At first I (naturally) internalized it. I took it very far down the path which continues along my usual gauntlet of ‘not enoughs’ smashing like glass waves on my head over and over again like a drowning surfer. I went into myself, didn’t look for my inner knowing, and instead decided to dine at the table with fear. I started to convince myself that I was unwanted to everyone who ever existed in my life, that any niceties I’d experienced from anyone were fake and fabricated, and as shallow as a facebook ‘thumbs up.’ (Good LORD, do I need to write a post about social media sometime very soon.) I didn’t trust that there was a deep purpose for my life here on earth, that I was plenty for the people that mattered and only not enough for the people that didn’t. What I needed to learn was that the head of the people that matter has to be me. Otherwise I can’t act from a place of authenticity and integrity and then I can’t pour from my cup and spill my faith out all over the people that need some of it, and that is one big fat not enough for everyone.
I realized that to let myself release from the fear and discomfort of being unwanted, I had to learn to simply want myself. I don’t need to unmuch myself for this person. She has a right to her own perceptions which really stem from her life experience the way all of our perceptions are simply molded from our own human experiences too. Whatever is going on in her own head and heart is hers and hers alone to bear. And, from human to human, I completely respect that even if I feel unwanted or too much from the whole experience. I don’t need to take on any feelings that are not my own and I can be confident about that. I also don’t need to think that my feelings are her responsibility. I alone entertain their company or escort their exit. But the process of this thinking and changing of mindsets without just checking out is, at best, just so fucking uncomfortable.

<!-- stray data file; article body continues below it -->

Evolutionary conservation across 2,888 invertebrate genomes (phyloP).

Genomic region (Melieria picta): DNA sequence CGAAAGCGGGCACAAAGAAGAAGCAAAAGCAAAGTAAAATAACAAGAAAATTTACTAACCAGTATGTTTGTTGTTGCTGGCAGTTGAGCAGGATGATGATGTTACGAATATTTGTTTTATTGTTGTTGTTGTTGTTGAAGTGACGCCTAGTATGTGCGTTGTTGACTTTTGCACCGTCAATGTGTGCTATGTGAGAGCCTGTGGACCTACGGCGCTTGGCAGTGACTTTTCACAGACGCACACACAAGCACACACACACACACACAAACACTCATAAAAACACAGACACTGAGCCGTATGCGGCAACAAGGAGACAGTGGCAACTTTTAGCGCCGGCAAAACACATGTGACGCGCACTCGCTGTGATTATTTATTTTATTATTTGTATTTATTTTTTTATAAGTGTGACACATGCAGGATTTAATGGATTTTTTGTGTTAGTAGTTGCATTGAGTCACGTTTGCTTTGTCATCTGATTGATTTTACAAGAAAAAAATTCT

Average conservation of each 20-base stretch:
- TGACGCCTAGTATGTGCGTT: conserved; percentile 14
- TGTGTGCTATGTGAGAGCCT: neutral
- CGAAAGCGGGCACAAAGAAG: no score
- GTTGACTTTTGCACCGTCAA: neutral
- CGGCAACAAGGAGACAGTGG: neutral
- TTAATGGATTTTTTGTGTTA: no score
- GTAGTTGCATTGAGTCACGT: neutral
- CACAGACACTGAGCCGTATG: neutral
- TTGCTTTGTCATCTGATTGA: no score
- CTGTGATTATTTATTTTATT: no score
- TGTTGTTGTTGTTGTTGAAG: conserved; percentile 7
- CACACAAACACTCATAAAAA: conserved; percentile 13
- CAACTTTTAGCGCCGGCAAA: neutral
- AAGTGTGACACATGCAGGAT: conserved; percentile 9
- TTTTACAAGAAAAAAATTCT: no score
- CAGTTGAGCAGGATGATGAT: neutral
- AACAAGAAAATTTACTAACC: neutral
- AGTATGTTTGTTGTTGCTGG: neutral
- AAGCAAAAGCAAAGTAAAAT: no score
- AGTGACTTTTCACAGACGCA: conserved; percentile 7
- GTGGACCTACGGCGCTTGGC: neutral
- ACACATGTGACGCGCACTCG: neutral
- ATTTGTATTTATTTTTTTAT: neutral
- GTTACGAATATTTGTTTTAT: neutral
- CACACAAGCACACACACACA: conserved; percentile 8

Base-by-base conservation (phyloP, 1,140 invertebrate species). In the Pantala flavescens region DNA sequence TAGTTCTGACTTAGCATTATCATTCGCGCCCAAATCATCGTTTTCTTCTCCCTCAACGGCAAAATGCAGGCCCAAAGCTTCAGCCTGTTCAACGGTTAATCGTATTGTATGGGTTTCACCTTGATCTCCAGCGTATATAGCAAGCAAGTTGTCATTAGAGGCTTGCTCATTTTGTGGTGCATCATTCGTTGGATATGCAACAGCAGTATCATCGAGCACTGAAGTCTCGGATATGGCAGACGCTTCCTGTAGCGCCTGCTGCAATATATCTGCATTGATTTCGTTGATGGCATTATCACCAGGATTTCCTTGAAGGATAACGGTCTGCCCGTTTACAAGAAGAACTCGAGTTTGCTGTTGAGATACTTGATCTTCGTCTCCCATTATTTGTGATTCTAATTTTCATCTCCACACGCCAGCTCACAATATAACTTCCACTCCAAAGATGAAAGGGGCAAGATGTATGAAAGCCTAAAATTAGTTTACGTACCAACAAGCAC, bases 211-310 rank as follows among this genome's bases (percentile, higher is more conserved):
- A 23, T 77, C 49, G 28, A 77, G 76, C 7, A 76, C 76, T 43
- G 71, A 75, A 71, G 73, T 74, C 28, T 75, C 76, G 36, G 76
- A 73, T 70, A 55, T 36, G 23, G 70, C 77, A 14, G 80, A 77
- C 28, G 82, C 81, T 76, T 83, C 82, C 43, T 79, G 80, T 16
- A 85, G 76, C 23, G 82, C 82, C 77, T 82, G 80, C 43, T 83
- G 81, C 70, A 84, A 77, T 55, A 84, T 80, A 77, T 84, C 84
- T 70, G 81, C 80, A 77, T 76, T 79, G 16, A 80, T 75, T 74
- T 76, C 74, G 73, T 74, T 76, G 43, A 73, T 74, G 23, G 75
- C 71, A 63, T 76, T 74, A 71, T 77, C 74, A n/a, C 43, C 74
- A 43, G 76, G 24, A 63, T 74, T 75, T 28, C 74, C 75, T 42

I’m an addict. And we are good at avoiding feelings, at checking out. In fact, it’s all we live for. It’s not about getting high. It’s not about the purge. It is the avoidance of feeling uncomfortable. In my recovery work, everything I do is in direct order to build the muscle of my ability to be comfortable in the discomfort. Really allow myself to feel it, convince myself that I actually WON’T die from these feelings, and that all of this will pass. Time really is the holy grail of healing. There’s nothing like it. And we take it for granted constantly. Time is, in its very essence, the epitome of too much and not enough all wrapped up into one giant ‘fuck! where did all that time GO?’ Perspective needs time to water it so it can grow luscious and new and ever changing with the spring breeze. Perspective and time need to get married. But we often rush perspective by ignoring the wisdom of time and that’s how we get stubborn about changing it.
Today I change my perspective. I’m not in his head or her head or your head or those heads. I’m in my head. I can choose to feel like I’m a prisoner there, or I can visit my inner knowing there, feel the velvet feathers of her winged cape as she climbs a moonlit snowy mountain with her wolfpack, and cultivate that. Pretty soon, I feel the cape on my own physical right-now-present self. Majestic. Right there in the minutiae of life. I can be majestic at a cocktail party, or cheering for my kid at a swim meet, in Washington fighting for this that, or in the line at the grocery store, giving a speech, or feeding my kid cheerios at the park. My majesty is the farthest thing from too much. And it is never not enough. It is my perfect form from which all of my perceptions arise–when I dare to let them–and from which, when I am paying attention, I can act as my pure authentic self.
I don’t need to know your definition of too much. I don’t care. If it differs from mine, or if you need to apply that meaning to me, then that’s fine. I will not unmuch myself for you. Maybe time will marry your perceptions and they will change. But I don’t hang on needing that. I’m enough for my team and for me, the leader of my team, and for the majesty that carries me through this timeless world of more than plenty enoughs.